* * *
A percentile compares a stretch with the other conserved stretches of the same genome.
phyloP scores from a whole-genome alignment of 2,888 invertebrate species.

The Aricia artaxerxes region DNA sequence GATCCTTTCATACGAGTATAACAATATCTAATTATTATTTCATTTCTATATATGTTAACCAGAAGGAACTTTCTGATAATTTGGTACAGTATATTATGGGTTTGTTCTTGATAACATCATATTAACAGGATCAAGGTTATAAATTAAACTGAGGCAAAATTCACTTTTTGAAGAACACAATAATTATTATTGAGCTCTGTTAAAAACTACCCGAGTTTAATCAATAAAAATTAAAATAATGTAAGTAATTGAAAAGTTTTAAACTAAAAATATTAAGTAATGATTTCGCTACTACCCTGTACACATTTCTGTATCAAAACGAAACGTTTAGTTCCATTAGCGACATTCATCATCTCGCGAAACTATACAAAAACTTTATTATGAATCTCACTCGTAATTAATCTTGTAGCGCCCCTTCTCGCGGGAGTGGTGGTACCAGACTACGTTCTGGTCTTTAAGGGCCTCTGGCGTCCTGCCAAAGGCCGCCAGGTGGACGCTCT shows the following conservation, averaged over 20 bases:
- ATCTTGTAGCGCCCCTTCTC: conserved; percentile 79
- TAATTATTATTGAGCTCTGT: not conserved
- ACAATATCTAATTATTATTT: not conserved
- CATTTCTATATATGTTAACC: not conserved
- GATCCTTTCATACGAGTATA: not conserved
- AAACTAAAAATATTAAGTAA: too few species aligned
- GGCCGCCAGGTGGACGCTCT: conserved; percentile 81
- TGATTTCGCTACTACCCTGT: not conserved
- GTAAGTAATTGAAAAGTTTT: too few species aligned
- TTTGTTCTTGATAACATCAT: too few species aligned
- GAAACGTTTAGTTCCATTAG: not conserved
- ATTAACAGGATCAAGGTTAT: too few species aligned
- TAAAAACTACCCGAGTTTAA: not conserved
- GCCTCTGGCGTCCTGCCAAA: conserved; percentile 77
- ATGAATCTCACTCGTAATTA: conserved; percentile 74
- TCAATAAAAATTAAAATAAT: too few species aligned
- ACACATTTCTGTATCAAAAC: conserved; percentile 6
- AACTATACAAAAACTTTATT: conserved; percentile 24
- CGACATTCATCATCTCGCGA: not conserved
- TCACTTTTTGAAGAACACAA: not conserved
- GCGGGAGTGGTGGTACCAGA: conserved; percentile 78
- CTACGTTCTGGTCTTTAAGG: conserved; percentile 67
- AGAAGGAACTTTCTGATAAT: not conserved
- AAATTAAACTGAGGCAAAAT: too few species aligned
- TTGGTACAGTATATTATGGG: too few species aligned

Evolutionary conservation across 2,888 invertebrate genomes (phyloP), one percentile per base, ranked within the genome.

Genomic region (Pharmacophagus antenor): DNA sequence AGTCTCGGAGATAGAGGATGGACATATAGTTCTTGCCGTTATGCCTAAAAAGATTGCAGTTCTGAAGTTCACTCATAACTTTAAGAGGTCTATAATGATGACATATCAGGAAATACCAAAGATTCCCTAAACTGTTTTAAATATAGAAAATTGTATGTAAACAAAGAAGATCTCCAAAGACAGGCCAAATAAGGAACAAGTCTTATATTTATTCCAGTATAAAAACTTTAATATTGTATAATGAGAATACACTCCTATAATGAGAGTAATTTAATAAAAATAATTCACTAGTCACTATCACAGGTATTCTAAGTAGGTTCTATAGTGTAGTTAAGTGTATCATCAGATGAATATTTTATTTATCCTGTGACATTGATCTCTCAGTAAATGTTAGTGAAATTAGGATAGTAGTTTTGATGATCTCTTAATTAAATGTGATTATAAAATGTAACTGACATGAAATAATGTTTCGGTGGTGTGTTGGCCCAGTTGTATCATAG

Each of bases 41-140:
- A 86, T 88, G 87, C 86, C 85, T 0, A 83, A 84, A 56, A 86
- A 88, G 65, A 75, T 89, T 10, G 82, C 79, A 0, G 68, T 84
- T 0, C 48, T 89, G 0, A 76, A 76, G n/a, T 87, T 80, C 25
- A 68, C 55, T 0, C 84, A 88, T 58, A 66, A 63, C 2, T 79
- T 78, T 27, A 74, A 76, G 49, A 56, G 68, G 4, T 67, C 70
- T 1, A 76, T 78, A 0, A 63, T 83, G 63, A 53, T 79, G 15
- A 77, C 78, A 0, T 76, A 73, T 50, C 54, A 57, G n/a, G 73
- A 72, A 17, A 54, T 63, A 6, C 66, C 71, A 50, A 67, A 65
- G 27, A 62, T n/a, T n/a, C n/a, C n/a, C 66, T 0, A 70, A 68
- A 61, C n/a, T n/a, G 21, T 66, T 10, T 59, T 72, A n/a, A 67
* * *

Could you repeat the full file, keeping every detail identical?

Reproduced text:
A percentile compares a stretch with the other conserved stretches of the same genome.
phyloP scores from a whole-genome alignment of 2,888 invertebrate species.

The Aricia artaxerxes region DNA sequence GATCCTTTCATACGAGTATAACAATATCTAATTATTATTTCATTTCTATATATGTTAACCAGAAGGAACTTTCTGATAATTTGGTACAGTATATTATGGGTTTGTTCTTGATAACATCATATTAACAGGATCAAGGTTATAAATTAAACTGAGGCAAAATTCACTTTTTGAAGAACACAATAATTATTATTGAGCTCTGTTAAAAACTACCCGAGTTTAATCAATAAAAATTAAAATAATGTAAGTAATTGAAAAGTTTTAAACTAAAAATATTAAGTAATGATTTCGCTACTACCCTGTACACATTTCTGTATCAAAACGAAACGTTTAGTTCCATTAGCGACATTCATCATCTCGCGAAACTATACAAAAACTTTATTATGAATCTCACTCGTAATTAATCTTGTAGCGCCCCTTCTCGCGGGAGTGGTGGTACCAGACTACGTTCTGGTCTTTAAGGGCCTCTGGCGTCCTGCCAAAGGCCGCCAGGTGGACGCTCT shows the following conservation, averaged over 20 bases:
- ATCTTGTAGCGCCCCTTCTC: conserved; percentile 79
- TAATTATTATTGAGCTCTGT: not conserved
- ACAATATCTAATTATTATTT: not conserved
- CATTTCTATATATGTTAACC: not conserved
- GATCCTTTCATACGAGTATA: not conserved
- AAACTAAAAATATTAAGTAA: too few species aligned
- GGCCGCCAGGTGGACGCTCT: conserved; percentile 81
- TGATTTCGCTACTACCCTGT: not conserved
- GTAAGTAATTGAAAAGTTTT: too few species aligned
- TTTGTTCTTGATAACATCAT: too few species aligned
- GAAACGTTTAGTTCCATTAG: not conserved
- ATTAACAGGATCAAGGTTAT: too few species aligned
- TAAAAACTACCCGAGTTTAA: not conserved
- GCCTCTGGCGTCCTGCCAAA: conserved; percentile 77
- ATGAATCTCACTCGTAATTA: conserved; percentile 74
- TCAATAAAAATTAAAATAAT: too few species aligned
- ACACATTTCTGTATCAAAAC: conserved; percentile 6
- AACTATACAAAAACTTTATT: conserved; percentile 24
- CGACATTCATCATCTCGCGA: not conserved
- TCACTTTTTGAAGAACACAA: not conserved
- GCGGGAGTGGTGGTACCAGA: conserved; percentile 78
- CTACGTTCTGGTCTTTAAGG: conserved; percentile 67
- AGAAGGAACTTTCTGATAAT: not conserved
- AAATTAAACTGAGGCAAAAT: too few species aligned
- TTGGTACAGTATATTATGGG: too few species aligned

Evolutionary conservation across 2,888 invertebrate genomes (phyloP), one percentile per base, ranked within the genome.

Genomic region (Pharmacophagus antenor): DNA sequence AGTCTCGGAGATAGAGGATGGACATATAGTTCTTGCCGTTATGCCTAAAAAGATTGCAGTTCTGAAGTTCACTCATAACTTTAAGAGGTCTATAATGATGACATATCAGGAAATACCAAAGATTCCCTAAACTGTTTTAAATATAGAAAATTGTATGTAAACAAAGAAGATCTCCAAAGACAGGCCAAATAAGGAACAAGTCTTATATTTATTCCAGTATAAAAACTTTAATATTGTATAATGAGAATACACTCCTATAATGAGAGTAATTTAATAAAAATAATTCACTAGTCACTATCACAGGTATTCTAAGTAGGTTCTATAGTGTAGTTAAGTGTATCATCAGATGAATATTTTATTTATCCTGTGACATTGATCTCTCAGTAAATGTTAGTGAAATTAGGATAGTAGTTTTGATGATCTCTTAATTAAATGTGATTATAAAATGTAACTGACATGAAATAATGTTTCGGTGGTGTGTTGGCCCAGTTGTATCATAG

Each of bases 41-140:
- A 86, T 88, G 87, C 86, C 85, T 0, A 83, A 84, A 56, A 86
- A 88, G 65, A 75, T 89, T 10, G 82, C 79, A 0, G 68, T 84
- T 0, C 48, T 89, G 0, A 76, A 76, G n/a, T 87, T 80, C 25
- A 68, C 55, T 0, C 84, A 88, T 58, A 66, A 63, C 2, T 79
- T 78, T 27, A 74, A 76, G 49, A 56, G 68, G 4, T 67, C 70
- T 1, A 76, T 78, A 0, A 63, T 83, G 63, A 53, T 79, G 15
- A 77, C 78, A 0, T 76, A 73, T 50, C 54, A 57, G n/a, G 73
- A 72, A 17, A 54, T 63, A 6, C 66, C 71, A 50, A 67, A 65
- G 27, A 62, T n/a, T n/a, C n/a, C n/a, C 66, T 0, A 70, A 68
- A 61, C n/a, T n/a, G 21, T 66, T 10, T 59, T 72, A n/a, A 67